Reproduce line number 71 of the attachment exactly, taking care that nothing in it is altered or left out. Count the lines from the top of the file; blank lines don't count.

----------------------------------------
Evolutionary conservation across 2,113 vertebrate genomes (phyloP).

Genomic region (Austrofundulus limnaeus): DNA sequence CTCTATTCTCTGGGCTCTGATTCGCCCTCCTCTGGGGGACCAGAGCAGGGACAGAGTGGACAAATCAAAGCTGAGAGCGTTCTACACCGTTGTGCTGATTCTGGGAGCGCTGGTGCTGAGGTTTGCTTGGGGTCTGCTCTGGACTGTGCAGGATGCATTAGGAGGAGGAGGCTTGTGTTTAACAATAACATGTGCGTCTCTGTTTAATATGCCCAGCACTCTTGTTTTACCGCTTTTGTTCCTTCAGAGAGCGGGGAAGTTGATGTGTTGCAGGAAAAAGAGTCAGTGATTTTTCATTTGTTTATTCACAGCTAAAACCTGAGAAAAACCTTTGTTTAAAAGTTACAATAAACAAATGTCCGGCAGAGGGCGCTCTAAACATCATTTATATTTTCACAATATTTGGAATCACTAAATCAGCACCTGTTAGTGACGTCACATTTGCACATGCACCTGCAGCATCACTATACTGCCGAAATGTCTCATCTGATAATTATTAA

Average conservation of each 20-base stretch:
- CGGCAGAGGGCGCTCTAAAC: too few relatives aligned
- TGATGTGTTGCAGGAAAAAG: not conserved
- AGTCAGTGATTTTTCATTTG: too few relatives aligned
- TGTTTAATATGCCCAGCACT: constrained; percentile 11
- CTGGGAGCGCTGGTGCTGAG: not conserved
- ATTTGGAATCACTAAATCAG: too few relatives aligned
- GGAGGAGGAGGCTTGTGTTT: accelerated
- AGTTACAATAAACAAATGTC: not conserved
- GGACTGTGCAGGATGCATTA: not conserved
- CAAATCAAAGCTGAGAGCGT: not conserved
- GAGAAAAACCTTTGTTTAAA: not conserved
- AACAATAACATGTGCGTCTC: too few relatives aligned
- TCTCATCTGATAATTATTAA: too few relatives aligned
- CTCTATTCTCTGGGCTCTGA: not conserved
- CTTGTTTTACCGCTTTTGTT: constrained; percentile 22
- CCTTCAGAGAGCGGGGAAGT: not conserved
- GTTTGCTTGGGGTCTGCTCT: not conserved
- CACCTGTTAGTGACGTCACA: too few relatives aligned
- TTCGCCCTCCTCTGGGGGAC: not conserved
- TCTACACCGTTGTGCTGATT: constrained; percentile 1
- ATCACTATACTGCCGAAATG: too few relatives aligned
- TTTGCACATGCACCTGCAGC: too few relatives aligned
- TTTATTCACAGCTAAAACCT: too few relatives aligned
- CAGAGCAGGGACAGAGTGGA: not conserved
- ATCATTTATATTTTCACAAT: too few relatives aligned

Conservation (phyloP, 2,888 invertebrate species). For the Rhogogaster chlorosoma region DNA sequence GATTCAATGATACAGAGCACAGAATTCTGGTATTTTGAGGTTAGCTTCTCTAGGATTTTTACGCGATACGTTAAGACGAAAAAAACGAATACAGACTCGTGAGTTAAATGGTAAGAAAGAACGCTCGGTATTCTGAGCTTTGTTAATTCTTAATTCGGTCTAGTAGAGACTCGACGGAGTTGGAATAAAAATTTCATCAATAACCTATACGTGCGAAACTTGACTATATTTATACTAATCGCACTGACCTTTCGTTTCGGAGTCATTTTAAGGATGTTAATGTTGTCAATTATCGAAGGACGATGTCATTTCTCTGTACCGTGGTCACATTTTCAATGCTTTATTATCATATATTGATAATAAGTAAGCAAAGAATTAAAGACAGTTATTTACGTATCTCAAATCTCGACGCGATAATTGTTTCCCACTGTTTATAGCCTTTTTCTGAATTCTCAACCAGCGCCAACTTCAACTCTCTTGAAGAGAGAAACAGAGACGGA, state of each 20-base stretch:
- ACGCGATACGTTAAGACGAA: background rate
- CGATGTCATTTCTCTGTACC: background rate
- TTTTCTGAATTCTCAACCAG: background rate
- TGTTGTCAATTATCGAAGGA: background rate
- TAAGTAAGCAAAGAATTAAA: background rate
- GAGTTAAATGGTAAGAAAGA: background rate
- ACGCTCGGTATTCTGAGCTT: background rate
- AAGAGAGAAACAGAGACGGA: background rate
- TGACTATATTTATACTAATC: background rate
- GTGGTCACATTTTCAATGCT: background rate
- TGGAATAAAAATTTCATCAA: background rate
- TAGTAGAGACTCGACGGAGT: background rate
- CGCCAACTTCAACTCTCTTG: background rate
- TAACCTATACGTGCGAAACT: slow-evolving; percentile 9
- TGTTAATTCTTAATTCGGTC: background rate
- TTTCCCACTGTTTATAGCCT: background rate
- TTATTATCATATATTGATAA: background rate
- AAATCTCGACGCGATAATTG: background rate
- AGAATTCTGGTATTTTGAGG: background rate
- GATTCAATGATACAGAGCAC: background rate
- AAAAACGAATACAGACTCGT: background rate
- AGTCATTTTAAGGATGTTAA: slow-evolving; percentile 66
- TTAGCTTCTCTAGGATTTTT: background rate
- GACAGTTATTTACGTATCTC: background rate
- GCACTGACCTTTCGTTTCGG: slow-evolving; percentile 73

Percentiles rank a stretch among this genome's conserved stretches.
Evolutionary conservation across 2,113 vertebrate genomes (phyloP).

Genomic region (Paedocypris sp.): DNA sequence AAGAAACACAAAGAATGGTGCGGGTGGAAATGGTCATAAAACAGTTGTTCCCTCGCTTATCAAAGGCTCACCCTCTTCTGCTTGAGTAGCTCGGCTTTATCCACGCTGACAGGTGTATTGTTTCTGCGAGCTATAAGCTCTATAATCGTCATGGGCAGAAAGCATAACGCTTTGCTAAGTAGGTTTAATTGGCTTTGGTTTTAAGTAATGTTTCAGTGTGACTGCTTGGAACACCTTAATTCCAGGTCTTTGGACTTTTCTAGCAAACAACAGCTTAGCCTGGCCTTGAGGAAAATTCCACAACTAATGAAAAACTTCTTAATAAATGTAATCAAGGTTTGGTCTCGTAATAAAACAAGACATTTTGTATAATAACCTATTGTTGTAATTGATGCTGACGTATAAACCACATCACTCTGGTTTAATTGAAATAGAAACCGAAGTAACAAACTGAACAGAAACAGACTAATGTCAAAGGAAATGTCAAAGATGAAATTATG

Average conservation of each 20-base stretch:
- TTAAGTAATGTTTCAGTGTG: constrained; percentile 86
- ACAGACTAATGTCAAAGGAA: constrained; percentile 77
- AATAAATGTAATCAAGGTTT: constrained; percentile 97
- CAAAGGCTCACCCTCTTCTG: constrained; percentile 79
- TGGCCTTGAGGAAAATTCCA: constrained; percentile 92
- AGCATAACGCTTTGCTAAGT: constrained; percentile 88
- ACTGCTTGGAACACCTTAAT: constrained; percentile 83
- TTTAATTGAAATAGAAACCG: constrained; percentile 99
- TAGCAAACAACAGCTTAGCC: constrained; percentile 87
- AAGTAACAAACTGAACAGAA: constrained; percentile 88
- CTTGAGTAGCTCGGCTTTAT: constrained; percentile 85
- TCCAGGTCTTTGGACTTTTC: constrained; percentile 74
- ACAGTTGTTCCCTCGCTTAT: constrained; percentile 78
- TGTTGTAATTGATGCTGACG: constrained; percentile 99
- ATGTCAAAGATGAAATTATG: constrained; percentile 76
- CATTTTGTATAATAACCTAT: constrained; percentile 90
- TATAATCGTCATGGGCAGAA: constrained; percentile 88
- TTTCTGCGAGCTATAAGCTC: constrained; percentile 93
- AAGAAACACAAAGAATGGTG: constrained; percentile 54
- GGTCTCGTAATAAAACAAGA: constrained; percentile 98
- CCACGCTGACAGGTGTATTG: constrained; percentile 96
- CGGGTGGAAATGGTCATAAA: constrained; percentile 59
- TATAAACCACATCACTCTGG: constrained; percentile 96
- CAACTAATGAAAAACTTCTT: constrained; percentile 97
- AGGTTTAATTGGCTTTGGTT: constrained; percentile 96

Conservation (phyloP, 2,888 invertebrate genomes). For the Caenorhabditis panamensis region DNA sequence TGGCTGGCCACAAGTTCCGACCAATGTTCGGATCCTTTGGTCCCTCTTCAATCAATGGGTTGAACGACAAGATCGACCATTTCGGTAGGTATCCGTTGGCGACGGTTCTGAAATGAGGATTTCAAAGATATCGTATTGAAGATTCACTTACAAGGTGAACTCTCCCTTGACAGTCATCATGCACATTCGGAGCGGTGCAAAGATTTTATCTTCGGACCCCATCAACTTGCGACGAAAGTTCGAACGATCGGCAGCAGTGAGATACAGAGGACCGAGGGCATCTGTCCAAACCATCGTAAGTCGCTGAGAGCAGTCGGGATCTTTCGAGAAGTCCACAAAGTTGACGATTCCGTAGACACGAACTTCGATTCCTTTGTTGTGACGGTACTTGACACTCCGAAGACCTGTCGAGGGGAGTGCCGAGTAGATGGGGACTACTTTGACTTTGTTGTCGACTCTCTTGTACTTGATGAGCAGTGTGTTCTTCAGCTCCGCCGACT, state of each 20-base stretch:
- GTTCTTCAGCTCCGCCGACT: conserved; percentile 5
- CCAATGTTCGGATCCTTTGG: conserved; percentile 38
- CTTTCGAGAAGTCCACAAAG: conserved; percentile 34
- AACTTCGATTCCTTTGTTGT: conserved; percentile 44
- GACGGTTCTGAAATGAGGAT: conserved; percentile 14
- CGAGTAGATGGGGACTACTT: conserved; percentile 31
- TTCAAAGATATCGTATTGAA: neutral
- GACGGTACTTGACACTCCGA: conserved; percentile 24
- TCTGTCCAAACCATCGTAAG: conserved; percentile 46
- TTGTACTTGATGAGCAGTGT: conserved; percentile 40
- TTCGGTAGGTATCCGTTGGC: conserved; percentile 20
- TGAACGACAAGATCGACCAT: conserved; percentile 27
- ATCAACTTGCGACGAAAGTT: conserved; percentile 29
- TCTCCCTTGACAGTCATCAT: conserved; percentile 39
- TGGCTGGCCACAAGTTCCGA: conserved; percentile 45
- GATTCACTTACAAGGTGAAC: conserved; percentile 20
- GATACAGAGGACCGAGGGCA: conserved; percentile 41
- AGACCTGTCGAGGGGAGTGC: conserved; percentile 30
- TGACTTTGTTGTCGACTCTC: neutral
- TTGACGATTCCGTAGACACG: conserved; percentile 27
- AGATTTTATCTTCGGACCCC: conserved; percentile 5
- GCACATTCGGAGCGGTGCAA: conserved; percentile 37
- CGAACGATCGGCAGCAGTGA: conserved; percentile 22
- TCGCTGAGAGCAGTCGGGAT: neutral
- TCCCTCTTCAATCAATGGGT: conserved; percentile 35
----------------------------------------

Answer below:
- ACAGTTGTTCCCTCGCTTAT: constrained; percentile 78